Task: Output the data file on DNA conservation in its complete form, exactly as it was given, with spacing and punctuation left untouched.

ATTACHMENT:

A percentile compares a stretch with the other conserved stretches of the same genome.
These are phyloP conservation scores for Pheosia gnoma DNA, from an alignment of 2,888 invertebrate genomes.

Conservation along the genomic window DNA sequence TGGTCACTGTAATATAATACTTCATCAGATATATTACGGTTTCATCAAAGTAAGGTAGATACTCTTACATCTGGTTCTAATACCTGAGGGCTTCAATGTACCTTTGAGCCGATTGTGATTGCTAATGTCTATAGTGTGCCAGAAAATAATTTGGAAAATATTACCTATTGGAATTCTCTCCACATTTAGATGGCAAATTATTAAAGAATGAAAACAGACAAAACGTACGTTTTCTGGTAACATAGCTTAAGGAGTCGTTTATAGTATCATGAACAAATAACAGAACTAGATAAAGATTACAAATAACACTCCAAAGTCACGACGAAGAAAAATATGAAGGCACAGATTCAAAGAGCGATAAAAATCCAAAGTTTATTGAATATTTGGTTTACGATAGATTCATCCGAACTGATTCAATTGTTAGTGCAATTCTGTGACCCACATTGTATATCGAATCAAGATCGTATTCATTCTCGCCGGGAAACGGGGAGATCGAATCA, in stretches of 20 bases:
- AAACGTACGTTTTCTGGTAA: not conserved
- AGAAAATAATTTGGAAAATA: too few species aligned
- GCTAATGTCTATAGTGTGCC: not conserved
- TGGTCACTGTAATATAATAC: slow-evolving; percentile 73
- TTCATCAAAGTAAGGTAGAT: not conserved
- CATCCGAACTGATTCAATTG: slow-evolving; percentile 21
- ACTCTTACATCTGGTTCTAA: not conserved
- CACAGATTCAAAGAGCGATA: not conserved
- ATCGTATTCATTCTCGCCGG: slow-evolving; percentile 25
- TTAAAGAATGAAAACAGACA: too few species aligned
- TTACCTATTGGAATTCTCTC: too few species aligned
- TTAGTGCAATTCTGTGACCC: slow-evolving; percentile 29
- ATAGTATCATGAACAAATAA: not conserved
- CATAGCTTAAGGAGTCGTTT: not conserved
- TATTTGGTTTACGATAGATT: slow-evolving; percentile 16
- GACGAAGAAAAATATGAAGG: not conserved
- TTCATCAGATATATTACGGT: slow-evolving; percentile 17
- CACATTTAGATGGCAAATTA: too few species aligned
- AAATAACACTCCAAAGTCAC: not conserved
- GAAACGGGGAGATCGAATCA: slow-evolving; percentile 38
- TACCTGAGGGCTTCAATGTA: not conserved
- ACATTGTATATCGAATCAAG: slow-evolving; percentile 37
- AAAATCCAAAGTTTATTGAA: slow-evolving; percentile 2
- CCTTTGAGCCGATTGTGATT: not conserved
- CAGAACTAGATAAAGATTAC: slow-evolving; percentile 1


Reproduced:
A percentile compares a stretch with the other conserved stretches of the same genome.
These are phyloP conservation scores for Pheosia gnoma DNA, from an alignment of 2,888 invertebrate genomes.

Conservation along the genomic window DNA sequence TGGTCACTGTAATATAATACTTCATCAGATATATTACGGTTTCATCAAAGTAAGGTAGATACTCTTACATCTGGTTCTAATACCTGAGGGCTTCAATGTACCTTTGAGCCGATTGTGATTGCTAATGTCTATAGTGTGCCAGAAAATAATTTGGAAAATATTACCTATTGGAATTCTCTCCACATTTAGATGGCAAATTATTAAAGAATGAAAACAGACAAAACGTACGTTTTCTGGTAACATAGCTTAAGGAGTCGTTTATAGTATCATGAACAAATAACAGAACTAGATAAAGATTACAAATAACACTCCAAAGTCACGACGAAGAAAAATATGAAGGCACAGATTCAAAGAGCGATAAAAATCCAAAGTTTATTGAATATTTGGTTTACGATAGATTCATCCGAACTGATTCAATTGTTAGTGCAATTCTGTGACCCACATTGTATATCGAATCAAGATCGTATTCATTCTCGCCGGGAAACGGGGAGATCGAATCA, in stretches of 20 bases:
- AAACGTACGTTTTCTGGTAA: not conserved
- AGAAAATAATTTGGAAAATA: too few species aligned
- GCTAATGTCTATAGTGTGCC: not conserved
- TGGTCACTGTAATATAATAC: slow-evolving; percentile 73
- TTCATCAAAGTAAGGTAGAT: not conserved
- CATCCGAACTGATTCAATTG: slow-evolving; percentile 21
- ACTCTTACATCTGGTTCTAA: not conserved
- CACAGATTCAAAGAGCGATA: not conserved
- ATCGTATTCATTCTCGCCGG: slow-evolving; percentile 25
- TTAAAGAATGAAAACAGACA: too few species aligned
- TTACCTATTGGAATTCTCTC: too few species aligned
- TTAGTGCAATTCTGTGACCC: slow-evolving; percentile 29
- ATAGTATCATGAACAAATAA: not conserved
- CATAGCTTAAGGAGTCGTTT: not conserved
- TATTTGGTTTACGATAGATT: slow-evolving; percentile 16
- GACGAAGAAAAATATGAAGG: not conserved
- TTCATCAGATATATTACGGT: slow-evolving; percentile 17
- CACATTTAGATGGCAAATTA: too few species aligned
- AAATAACACTCCAAAGTCAC: not conserved
- GAAACGGGGAGATCGAATCA: slow-evolving; percentile 38
- TACCTGAGGGCTTCAATGTA: not conserved
- ACATTGTATATCGAATCAAG: slow-evolving; percentile 37
- AAAATCCAAAGTTTATTGAA: slow-evolving; percentile 2
- CCTTTGAGCCGATTGTGATT: not conserved
- CAGAACTAGATAAAGATTAC: slow-evolving; percentile 1